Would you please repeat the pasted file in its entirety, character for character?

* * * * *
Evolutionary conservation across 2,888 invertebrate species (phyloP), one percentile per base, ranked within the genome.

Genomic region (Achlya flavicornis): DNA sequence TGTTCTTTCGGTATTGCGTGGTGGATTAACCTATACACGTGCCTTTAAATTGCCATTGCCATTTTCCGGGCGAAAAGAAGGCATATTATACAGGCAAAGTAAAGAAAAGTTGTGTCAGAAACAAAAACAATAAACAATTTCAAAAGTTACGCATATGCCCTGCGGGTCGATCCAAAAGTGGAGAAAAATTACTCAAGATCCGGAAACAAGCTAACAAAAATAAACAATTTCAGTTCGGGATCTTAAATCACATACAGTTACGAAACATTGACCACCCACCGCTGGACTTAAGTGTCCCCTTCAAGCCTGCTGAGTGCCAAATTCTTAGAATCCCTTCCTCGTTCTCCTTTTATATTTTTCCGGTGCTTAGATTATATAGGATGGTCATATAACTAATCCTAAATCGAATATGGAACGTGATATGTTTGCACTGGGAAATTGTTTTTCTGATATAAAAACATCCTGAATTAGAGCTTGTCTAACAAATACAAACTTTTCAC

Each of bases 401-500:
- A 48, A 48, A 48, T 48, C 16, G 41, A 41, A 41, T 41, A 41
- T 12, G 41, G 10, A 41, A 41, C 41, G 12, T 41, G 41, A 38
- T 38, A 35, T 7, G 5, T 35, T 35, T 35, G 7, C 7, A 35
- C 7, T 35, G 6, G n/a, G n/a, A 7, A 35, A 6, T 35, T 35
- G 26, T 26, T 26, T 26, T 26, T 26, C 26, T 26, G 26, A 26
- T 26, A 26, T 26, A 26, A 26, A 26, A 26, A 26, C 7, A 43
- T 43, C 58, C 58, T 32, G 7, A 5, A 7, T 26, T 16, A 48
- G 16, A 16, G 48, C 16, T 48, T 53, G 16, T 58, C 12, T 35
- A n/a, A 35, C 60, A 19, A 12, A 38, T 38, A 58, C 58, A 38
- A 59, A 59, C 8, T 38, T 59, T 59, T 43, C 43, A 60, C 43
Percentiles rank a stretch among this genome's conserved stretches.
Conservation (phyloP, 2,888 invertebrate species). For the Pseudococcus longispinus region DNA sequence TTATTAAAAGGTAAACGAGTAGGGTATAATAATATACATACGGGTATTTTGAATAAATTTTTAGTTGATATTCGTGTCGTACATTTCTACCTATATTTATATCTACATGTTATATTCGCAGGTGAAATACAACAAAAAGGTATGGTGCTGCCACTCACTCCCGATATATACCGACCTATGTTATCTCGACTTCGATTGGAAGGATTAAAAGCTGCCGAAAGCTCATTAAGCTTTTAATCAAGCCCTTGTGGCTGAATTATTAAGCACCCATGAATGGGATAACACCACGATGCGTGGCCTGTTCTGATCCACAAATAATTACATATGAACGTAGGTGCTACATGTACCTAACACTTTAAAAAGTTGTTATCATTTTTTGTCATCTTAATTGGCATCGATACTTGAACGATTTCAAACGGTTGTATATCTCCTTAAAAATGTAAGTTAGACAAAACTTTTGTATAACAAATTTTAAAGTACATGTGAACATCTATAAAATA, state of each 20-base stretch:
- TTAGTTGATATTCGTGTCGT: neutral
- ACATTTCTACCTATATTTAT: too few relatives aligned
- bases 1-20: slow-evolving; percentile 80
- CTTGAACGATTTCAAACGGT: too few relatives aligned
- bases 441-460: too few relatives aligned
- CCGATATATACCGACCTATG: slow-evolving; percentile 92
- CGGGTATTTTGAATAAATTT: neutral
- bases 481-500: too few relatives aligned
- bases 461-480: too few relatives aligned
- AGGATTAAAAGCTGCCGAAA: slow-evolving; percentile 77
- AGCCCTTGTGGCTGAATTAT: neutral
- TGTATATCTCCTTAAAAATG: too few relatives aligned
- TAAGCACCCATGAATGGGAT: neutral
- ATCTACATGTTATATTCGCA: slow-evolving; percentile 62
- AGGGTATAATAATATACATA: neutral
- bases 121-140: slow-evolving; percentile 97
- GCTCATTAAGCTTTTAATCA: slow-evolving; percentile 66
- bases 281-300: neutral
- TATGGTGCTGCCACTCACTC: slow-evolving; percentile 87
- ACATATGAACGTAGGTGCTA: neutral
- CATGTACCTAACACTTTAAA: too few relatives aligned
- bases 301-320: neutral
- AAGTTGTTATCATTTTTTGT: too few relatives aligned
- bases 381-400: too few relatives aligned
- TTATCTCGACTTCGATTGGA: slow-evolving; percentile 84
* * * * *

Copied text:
Evolutionary conservation across 2,888 invertebrate species (phyloP), one percentile per base, ranked within the genome.

Genomic region (Achlya flavicornis): DNA sequence TGTTCTTTCGGTATTGCGTGGTGGATTAACCTATACACGTGCCTTTAAATTGCCATTGCCATTTTCCGGGCGAAAAGAAGGCATATTATACAGGCAAAGTAAAGAAAAGTTGTGTCAGAAACAAAAACAATAAACAATTTCAAAAGTTACGCATATGCCCTGCGGGTCGATCCAAAAGTGGAGAAAAATTACTCAAGATCCGGAAACAAGCTAACAAAAATAAACAATTTCAGTTCGGGATCTTAAATCACATACAGTTACGAAACATTGACCACCCACCGCTGGACTTAAGTGTCCCCTTCAAGCCTGCTGAGTGCCAAATTCTTAGAATCCCTTCCTCGTTCTCCTTTTATATTTTTCCGGTGCTTAGATTATATAGGATGGTCATATAACTAATCCTAAATCGAATATGGAACGTGATATGTTTGCACTGGGAAATTGTTTTTCTGATATAAAAACATCCTGAATTAGAGCTTGTCTAACAAATACAAACTTTTCAC

Each of bases 401-500:
- A 48, A 48, A 48, T 48, C 16, G 41, A 41, A 41, T 41, A 41
- T 12, G 41, G 10, A 41, A 41, C 41, G 12, T 41, G 41, A 38
- T 38, A 35, T 7, G 5, T 35, T 35, T 35, G 7, C 7, A 35
- C 7, T 35, G 6, G n/a, G n/a, A 7, A 35, A 6, T 35, T 35
- G 26, T 26, T 26, T 26, T 26, T 26, C 26, T 26, G 26, A 26
- T 26, A 26, T 26, A 26, A 26, A 26, A 26, A 26, C 7, A 43
- T 43, C 58, C 58, T 32, G 7, A 5, A 7, T 26, T 16, A 48
- G 16, A 16, G 48, C 16, T 48, T 53, G 16, T 58, C 12, T 35
- A n/a, A 35, C 60, A 19, A 12, A 38, T 38, A 58, C 58, A 38
- A 59, A 59, C 8, T 38, T 59, T 59, T 43, C 43, A 60, C 43
Percentiles rank a stretch among this genome's conserved stretches.
Conservation (phyloP, 2,888 invertebrate species). For the Pseudococcus longispinus region DNA sequence TTATTAAAAGGTAAACGAGTAGGGTATAATAATATACATACGGGTATTTTGAATAAATTTTTAGTTGATATTCGTGTCGTACATTTCTACCTATATTTATATCTACATGTTATATTCGCAGGTGAAATACAACAAAAAGGTATGGTGCTGCCACTCACTCCCGATATATACCGACCTATGTTATCTCGACTTCGATTGGAAGGATTAAAAGCTGCCGAAAGCTCATTAAGCTTTTAATCAAGCCCTTGTGGCTGAATTATTAAGCACCCATGAATGGGATAACACCACGATGCGTGGCCTGTTCTGATCCACAAATAATTACATATGAACGTAGGTGCTACATGTACCTAACACTTTAAAAAGTTGTTATCATTTTTTGTCATCTTAATTGGCATCGATACTTGAACGATTTCAAACGGTTGTATATCTCCTTAAAAATGTAAGTTAGACAAAACTTTTGTATAACAAATTTTAAAGTACATGTGAACATCTATAAAATA, state of each 20-base stretch:
- TTAGTTGATATTCGTGTCGT: neutral
- ACATTTCTACCTATATTTAT: too few relatives aligned
- bases 1-20: slow-evolving; percentile 80
- CTTGAACGATTTCAAACGGT: too few relatives aligned
- bases 441-460: too few relatives aligned
- CCGATATATACCGACCTATG: slow-evolving; percentile 92
- CGGGTATTTTGAATAAATTT: neutral
- bases 481-500: too few relatives aligned
- bases 461-480: too few relatives aligned
- AGGATTAAAAGCTGCCGAAA: slow-evolving; percentile 77
- AGCCCTTGTGGCTGAATTAT: neutral
- TGTATATCTCCTTAAAAATG: too few relatives aligned
- TAAGCACCCATGAATGGGAT: neutral
- ATCTACATGTTATATTCGCA: slow-evolving; percentile 62
- AGGGTATAATAATATACATA: neutral
- bases 121-140: slow-evolving; percentile 97
- GCTCATTAAGCTTTTAATCA: slow-evolving; percentile 66
- bases 281-300: neutral
- TATGGTGCTGCCACTCACTC: slow-evolving; percentile 87
- ACATATGAACGTAGGTGCTA: neutral
- CATGTACCTAACACTTTAAA: too few relatives aligned
- bases 301-320: neutral
- AAGTTGTTATCATTTTTTGT: too few relatives aligned
- bases 381-400: too few relatives aligned
- TTATCTCGACTTCGATTGGA: slow-evolving; percentile 84